skimmed her 2001 book Nourishing Traditions over the weekend. seems like a book with a useful niche, but I doubt that niche is on my shelf.
sure, there’s a lotta footnotes backing up Fallon’s various health claims, but am I really gonna go look up all those studies and see if my take on them jives with hers? nah.
and I know she’s got a lotta fans, but I really couldn’t, erm, stomach the bossy tone of the book. attitude goes a long way toward converting the masses, ya know, and this one wasn’t for me.
at the very end of the book is a brief section with suggestions for how busy people can apply some of the book’s principles to their own hectic lives. the list is very short (make your own salad dressing, for example) and feels like a literal afterthought.
because, really, this book is for people who don’t have careers and are willing to devote their days not only to near-impossible sourcing of ingredients (perfectly fresh, unpasteurized, totally clean, pure raw milk) and hours of fermentation, soaking, simmering, and the like (all nuts should be soaked for a day and then dried out in an oven for a day before eating).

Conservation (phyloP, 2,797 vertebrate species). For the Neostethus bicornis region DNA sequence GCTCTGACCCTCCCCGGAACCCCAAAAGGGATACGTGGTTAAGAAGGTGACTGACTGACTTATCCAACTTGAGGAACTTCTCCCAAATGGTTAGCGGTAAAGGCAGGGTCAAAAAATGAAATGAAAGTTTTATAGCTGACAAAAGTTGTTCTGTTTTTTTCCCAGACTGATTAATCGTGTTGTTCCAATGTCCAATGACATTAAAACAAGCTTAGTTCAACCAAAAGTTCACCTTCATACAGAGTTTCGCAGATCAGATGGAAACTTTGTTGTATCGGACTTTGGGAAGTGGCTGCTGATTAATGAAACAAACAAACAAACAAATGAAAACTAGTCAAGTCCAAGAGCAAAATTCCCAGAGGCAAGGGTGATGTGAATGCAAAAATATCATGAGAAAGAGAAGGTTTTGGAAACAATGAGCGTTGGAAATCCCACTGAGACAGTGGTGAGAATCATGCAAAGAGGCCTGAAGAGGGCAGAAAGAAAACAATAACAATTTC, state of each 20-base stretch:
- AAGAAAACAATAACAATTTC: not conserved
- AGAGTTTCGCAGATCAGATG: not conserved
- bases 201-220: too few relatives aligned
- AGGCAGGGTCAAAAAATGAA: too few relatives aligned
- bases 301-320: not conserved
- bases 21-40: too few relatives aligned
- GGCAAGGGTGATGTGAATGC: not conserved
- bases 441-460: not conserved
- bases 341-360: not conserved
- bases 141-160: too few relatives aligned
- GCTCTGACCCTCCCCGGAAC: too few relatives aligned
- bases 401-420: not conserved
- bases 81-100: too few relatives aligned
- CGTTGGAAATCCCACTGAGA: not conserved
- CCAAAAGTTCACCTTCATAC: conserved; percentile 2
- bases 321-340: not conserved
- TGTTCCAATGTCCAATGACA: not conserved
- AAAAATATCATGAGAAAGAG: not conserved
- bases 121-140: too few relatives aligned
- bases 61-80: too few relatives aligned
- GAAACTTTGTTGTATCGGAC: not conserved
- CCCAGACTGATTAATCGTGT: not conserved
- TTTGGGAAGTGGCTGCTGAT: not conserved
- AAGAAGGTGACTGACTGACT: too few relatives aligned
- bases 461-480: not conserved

um, unless I get a Bessie of my own in my back yard, I’m not sure where to get that ideal raw-milk ingredient Fallon deems necessary for what feels like half the book’s recipes.
and I’d rather eat my nuts freshly toasted for a few minutes instead of spending a day soaking and a day cooking. am I missing out on vital nutrients by being such a lazy bum? Fallon would say yes. but I’m not so sure.
as for the section on homemade baby formula made from raw cow’s milk or meat — since when we were supposed to give babies formula made from cow’s milk (a known allergen in little tots) or meat? not that industrially produced formula is exactly fabuloso, but yikes!
Want more? Comb the archives.
The exuberant Israeli chef
Try quinoa, amaranth, millet, and sorghum
Velvety, earthy, and confident
How to live like Julia Child